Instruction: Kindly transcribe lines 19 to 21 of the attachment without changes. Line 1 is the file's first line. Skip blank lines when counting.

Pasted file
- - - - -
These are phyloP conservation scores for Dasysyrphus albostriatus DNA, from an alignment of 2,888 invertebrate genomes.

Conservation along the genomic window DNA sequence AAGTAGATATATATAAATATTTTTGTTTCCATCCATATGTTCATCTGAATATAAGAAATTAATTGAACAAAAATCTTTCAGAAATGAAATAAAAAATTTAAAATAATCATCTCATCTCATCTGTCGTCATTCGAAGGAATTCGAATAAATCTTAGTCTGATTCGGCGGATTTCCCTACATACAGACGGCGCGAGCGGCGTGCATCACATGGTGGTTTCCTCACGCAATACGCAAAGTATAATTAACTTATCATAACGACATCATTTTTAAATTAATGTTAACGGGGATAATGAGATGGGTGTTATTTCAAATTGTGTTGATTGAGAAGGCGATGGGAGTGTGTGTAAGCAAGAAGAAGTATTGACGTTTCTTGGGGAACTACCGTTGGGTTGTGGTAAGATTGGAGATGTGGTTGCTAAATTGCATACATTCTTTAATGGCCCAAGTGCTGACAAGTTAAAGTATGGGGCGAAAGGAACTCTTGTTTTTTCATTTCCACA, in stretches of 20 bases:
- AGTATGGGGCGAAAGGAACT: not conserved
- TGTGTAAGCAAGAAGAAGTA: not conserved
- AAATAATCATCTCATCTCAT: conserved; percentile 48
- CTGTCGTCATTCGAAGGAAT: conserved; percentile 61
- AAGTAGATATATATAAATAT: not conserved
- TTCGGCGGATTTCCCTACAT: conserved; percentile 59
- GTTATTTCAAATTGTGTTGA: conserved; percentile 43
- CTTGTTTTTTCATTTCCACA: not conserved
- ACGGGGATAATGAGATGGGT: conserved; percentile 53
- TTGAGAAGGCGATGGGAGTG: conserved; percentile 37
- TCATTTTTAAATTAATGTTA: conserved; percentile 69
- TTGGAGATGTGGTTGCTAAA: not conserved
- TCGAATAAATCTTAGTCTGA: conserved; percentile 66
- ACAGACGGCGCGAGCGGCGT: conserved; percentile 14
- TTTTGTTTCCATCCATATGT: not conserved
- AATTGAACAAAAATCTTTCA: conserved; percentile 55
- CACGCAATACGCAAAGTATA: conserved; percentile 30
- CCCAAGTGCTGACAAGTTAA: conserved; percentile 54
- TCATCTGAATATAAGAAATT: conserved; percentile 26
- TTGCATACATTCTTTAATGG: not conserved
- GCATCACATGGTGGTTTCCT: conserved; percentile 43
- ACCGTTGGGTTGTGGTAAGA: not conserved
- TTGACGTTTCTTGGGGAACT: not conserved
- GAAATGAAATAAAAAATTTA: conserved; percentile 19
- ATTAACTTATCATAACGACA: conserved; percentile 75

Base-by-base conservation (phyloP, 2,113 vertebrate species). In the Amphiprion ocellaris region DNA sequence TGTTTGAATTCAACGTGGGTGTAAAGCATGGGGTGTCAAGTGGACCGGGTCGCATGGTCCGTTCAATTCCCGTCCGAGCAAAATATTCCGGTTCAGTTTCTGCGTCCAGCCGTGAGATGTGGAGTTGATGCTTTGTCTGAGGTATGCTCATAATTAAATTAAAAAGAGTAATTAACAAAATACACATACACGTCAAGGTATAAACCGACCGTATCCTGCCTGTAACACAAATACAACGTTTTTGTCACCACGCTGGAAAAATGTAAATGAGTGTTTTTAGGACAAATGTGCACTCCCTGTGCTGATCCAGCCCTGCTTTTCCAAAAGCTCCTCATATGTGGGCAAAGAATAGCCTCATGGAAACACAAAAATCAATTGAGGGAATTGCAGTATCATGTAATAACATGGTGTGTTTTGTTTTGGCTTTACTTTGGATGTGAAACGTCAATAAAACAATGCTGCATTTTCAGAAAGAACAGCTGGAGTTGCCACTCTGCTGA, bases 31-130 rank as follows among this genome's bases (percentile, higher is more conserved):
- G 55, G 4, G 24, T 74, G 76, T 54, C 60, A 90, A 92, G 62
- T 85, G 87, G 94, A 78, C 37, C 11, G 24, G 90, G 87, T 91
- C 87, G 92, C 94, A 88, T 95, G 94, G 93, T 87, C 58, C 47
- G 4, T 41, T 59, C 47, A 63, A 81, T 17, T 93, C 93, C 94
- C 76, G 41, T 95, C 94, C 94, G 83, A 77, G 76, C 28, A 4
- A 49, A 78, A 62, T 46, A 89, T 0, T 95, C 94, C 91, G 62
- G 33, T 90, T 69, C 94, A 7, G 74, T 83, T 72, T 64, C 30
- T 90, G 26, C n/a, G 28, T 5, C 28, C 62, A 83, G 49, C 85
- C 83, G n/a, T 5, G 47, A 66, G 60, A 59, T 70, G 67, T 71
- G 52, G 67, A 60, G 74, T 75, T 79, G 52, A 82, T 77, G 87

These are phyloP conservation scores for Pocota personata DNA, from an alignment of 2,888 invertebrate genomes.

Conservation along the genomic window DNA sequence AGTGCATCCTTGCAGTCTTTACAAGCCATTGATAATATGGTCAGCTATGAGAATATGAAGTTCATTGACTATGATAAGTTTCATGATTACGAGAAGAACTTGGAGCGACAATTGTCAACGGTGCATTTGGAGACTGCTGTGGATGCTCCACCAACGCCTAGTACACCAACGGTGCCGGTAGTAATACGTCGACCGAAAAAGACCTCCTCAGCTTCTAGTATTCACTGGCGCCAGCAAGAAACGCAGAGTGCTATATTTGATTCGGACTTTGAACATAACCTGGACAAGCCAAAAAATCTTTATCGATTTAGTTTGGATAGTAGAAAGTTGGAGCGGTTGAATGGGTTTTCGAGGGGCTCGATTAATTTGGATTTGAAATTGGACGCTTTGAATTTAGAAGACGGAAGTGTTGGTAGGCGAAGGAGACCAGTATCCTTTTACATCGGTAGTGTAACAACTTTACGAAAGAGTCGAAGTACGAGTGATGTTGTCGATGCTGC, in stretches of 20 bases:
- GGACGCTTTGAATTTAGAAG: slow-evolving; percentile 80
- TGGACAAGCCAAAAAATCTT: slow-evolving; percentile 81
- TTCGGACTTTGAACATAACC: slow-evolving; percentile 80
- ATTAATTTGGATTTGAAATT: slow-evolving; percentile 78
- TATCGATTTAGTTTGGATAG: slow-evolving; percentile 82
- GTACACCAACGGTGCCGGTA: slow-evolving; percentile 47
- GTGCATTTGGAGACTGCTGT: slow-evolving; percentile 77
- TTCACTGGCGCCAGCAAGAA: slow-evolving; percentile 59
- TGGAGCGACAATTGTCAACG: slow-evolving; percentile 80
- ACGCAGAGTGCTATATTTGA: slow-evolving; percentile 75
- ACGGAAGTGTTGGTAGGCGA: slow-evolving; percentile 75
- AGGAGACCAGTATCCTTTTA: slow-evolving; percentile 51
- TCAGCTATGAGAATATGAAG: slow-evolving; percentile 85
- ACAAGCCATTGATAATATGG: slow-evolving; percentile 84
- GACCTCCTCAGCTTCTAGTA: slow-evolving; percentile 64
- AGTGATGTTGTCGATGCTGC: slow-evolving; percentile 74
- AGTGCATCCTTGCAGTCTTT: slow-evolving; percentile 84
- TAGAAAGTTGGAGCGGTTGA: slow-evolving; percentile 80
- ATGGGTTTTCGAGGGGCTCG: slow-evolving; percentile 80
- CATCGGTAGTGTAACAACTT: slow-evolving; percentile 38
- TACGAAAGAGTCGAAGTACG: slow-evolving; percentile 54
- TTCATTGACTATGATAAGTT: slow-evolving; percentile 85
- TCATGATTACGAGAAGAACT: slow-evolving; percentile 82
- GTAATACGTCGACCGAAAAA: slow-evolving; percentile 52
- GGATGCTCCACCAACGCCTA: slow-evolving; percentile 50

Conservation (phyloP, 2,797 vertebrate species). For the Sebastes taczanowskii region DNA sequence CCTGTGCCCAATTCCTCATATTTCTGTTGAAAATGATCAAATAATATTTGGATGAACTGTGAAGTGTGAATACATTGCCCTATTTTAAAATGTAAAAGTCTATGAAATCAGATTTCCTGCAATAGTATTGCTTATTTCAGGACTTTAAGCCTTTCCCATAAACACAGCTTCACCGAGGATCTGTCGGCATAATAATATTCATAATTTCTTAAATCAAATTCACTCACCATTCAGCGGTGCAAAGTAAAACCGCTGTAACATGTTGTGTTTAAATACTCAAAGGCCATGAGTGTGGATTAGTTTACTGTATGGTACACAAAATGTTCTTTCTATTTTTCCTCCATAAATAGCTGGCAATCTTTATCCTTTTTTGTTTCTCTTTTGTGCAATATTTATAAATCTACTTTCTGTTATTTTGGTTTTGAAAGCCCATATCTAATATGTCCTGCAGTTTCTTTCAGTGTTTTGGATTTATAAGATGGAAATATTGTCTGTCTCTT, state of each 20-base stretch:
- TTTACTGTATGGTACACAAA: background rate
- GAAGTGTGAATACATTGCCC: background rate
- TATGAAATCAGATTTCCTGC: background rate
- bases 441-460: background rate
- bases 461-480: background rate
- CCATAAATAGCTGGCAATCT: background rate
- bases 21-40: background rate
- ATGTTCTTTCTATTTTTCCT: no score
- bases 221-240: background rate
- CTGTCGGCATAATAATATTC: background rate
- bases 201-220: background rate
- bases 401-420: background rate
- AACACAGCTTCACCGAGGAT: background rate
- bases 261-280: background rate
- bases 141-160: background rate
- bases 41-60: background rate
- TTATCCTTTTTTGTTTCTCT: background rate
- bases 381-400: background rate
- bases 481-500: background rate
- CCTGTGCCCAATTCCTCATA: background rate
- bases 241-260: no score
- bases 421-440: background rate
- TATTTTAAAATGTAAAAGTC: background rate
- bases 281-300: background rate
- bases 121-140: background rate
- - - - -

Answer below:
- CACGCAATACGCAAAGTATA: conserved; percentile 30
- CCCAAGTGCTGACAAGTTAA: conserved; percentile 54
- TCATCTGAATATAAGAAATT: conserved; percentile 26